Arsenic Lupin
Apr 11, 2012

This particularly rapid💨 unintelligible 😖patter💁 isn't generally heard🧏‍♂️, and if it is🤔, it doesn't matter💁.



I just discovered that massdrop.com, the site that assembles people for a group buy at lower prices, has an entire quilting section, and many of the items in it aren't specific to quilting. In particular, if you've ever wanted one of those expanding gauges for spacing scallops or buttonholes or whatever evenly, now's your chance. https://www.massdrop.com/buy/simflex-sewing-gauge Check out some of the expired drops: there were 100 Schmetz needles for $50 (if you go through them like rice), Japanese lawn yardage, Wonder Clips (everybody should have Wonder Clips, they are so much faster and stable than pins)...

I'm going to be checking regularly from now on.

Arsenic Lupin
Apr 11, 2012

This particularly rapid💨 unintelligible 😖patter💁 isn't generally heard🧏‍♂️, and if it is🤔, it doesn't matter💁.



drat, you are good at appliqué.

e: Also, if you're in this thread and sign up for Massdrop, can you use this link? https://www.massdrop.com/r/M26PWB I get freebies.

edit edit: Has anybody in the thread ever used Japanese hand needles? https://www.massdrop.com/buy/tulip-needle-6-piece-gift-set I usually use either John James or Piecemakers.

Arsenic Lupin fucked around with this message at 21:38 on Jun 26, 2015

Arsenic Lupin
Apr 11, 2012

This particularly rapid💨 unintelligible 😖patter💁 isn't generally heard🧏‍♂️, and if it is🤔, it doesn't matter💁.



Not making GBS threads up the thread at all. Warning: if you do anything to seal the surface you'll lose the tactile sensation that is a big part of tweed. Anyway, Scotchgard Fabric Protector spray is the traditional solution. Scotchgard was reformulated a few years back because the old formula contained chemicals that accumulated in the environment. I haven't used it since, but Amazon reviews say it still works.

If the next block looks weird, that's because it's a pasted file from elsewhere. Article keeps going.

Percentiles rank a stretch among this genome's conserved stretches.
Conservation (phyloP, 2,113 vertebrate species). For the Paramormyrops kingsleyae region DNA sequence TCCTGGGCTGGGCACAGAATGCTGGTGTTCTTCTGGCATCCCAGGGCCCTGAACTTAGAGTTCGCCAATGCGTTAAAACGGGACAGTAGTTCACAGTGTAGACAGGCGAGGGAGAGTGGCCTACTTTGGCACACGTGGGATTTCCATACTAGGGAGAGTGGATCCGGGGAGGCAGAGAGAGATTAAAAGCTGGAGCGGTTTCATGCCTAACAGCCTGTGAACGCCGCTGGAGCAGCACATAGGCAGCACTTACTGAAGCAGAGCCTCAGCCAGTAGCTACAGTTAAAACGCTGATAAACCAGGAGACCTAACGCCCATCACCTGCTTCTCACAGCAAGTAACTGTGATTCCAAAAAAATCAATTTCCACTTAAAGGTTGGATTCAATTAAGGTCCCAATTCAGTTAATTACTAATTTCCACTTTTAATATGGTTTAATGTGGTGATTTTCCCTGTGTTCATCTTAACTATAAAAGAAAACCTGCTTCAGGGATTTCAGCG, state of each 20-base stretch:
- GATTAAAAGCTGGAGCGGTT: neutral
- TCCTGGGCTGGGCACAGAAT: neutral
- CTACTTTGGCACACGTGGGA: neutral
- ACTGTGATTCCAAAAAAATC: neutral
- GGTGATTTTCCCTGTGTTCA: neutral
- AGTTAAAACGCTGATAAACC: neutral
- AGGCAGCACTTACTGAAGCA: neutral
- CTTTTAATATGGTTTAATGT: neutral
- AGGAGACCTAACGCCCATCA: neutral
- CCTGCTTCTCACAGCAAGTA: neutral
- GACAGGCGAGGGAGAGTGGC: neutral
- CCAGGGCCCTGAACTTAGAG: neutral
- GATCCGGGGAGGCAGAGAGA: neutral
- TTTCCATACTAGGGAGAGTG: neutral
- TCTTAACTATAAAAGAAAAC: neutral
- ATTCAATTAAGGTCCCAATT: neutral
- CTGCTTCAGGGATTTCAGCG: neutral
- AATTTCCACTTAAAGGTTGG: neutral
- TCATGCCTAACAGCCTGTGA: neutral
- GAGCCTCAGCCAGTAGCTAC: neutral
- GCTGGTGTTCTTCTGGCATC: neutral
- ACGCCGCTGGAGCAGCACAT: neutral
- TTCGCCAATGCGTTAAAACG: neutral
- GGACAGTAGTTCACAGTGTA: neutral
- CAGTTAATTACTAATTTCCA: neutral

Arsenic Lupin
Apr 11, 2012

This particularly rapid💨 unintelligible 😖patter💁 isn't generally heard🧏‍♂️, and if it is🤔, it doesn't matter💁.



coyo7e posted:

Apologies for the double-post however, I was curious if anyone had any opinion on working with window-screen mesh, or experience working with similar types of fabric, be they mesh, or something kind of stiff but also a bit tear-prone?

You don't want window-screen mesh, you want pet-screen mesh. http://so-sew-easy.com/sew-michelle/ shows one way to use it.

Arsenic Lupin
Apr 11, 2012

This particularly rapid💨 unintelligible 😖patter💁 isn't generally heard🧏‍♂️, and if it is🤔, it doesn't matter💁.



For Americans: JoAnn is having their annual pattern sale August 6-8, up to 10 Simplicity or McCalls for $1 each, $2 Butterick. No mention of Vogue or Burda.

https://www.reddit.com/r/sewing/comments/3fzx0n/hear_ye_hear_ye_joanns_pattern_sale_has_rolled/

Arsenic Lupin
Apr 11, 2012

This particularly rapid💨 unintelligible 😖patter💁 isn't generally heard🧏‍♂️, and if it is🤔, it doesn't matter💁.



At my local Joann, it turned out that the McCalls didn't go on sale until Sunday, so I filled my paws with Simplicity and Butterick. I am disappointed that most of the Butterick Making History poems have been pulled; presumably they didn't sell well enough. Tons of steampunk, Lolita, Goth, and TV/movie tie-ins, if that's your bag.

Adbot
ADBOT LOVES YOU

Arsenic Lupin
Apr 11, 2012

This particularly rapid💨 unintelligible 😖patter💁 isn't generally heard🧏‍♂️, and if it is🤔, it doesn't matter💁.



I think blue piping at the waist seamline, neck, and armholes would look snazzy. So would bought white eyelet ruffles at the neck, armholes, and hem. You'd know your niece best -- would she like frills everywhere or a more tailored look?

e: You can also buy embroidered appliques for things like stars and wings and initials and whatever -- check out that section for things that might look good around the neck or down the front.

  • 1
  • 2
  • 3
  • 4
  • 5
  • Post
  • Reply